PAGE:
The newly discovered mosaic panels depicting the heroines are made of local cut stone from Galilee and were found on the floor on the south end of the synagogue’s west aisle. The mosaic is divided into three sections, one with Deborah seated under a palm tree looking at Barak, a second with what appears to be Sisera seated and a third with Jael hammering a peg into a bleeding Sisera.
Magness said it’s impossible to know why this rare image was included but noted that additional mosaics depicting events from the Book of Judges, including renderings of Sampson, are on the south end of the synagogue’s east aisle. According to the UNC-Chapel Hill press release, the events surrounding Jael and Deborah might have taken place in the same geographical region as Huqoq, providing at least one possible reason for the mosaic.
“The value of our discoveries, the value of archaeology, is that it helps fill in the gaps in our information about, in this case, Jews and Judaism in this particular period,” explained Magness. “It shows that there was a very rich and diverse range of views among Jews.”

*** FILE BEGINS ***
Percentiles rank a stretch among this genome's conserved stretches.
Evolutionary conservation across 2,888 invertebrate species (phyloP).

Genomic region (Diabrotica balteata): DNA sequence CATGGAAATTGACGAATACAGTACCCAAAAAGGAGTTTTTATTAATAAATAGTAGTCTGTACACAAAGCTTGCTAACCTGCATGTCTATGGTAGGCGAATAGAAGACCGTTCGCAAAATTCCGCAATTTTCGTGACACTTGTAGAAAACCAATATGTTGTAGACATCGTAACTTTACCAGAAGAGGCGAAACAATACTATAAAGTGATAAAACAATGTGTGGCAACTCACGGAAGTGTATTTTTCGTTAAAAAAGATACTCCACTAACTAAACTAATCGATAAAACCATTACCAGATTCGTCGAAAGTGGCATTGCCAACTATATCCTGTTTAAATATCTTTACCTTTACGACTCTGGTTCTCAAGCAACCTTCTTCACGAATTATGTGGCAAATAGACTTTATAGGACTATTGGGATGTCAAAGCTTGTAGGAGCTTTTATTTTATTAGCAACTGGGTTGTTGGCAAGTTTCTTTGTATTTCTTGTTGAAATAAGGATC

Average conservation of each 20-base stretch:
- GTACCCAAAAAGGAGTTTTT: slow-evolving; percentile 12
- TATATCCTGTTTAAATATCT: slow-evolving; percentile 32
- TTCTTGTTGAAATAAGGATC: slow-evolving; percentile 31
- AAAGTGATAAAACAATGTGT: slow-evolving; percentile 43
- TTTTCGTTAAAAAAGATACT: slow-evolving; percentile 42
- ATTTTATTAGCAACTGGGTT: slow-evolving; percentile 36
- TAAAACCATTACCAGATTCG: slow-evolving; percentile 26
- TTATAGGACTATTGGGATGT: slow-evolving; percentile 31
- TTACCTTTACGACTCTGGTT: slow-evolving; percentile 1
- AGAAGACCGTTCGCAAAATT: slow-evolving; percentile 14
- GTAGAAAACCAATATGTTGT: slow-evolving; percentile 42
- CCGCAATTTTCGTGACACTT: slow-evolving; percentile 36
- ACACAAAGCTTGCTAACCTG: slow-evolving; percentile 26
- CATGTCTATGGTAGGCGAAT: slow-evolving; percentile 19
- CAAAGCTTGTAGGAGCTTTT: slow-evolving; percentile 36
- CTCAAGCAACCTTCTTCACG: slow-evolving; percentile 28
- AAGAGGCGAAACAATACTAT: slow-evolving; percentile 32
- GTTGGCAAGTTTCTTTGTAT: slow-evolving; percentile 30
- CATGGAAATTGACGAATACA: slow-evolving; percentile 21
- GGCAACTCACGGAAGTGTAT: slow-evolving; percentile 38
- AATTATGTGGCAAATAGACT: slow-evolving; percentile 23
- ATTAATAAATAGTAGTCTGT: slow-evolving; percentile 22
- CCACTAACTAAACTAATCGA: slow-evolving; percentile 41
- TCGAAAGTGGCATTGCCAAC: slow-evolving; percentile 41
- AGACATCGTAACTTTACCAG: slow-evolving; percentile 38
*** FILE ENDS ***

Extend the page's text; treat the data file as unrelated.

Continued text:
Magness said rabbinic literature doesn’t include descriptions about figure decoration in synagogues — so the world would never know about these visual embellishments without archaeology.
“Judaism was dynamic through late antiquity. Never was Judaism monolithic,” said Magness. “There’s always been a wide range of Jewish practices, and I think that’s partly what we see.”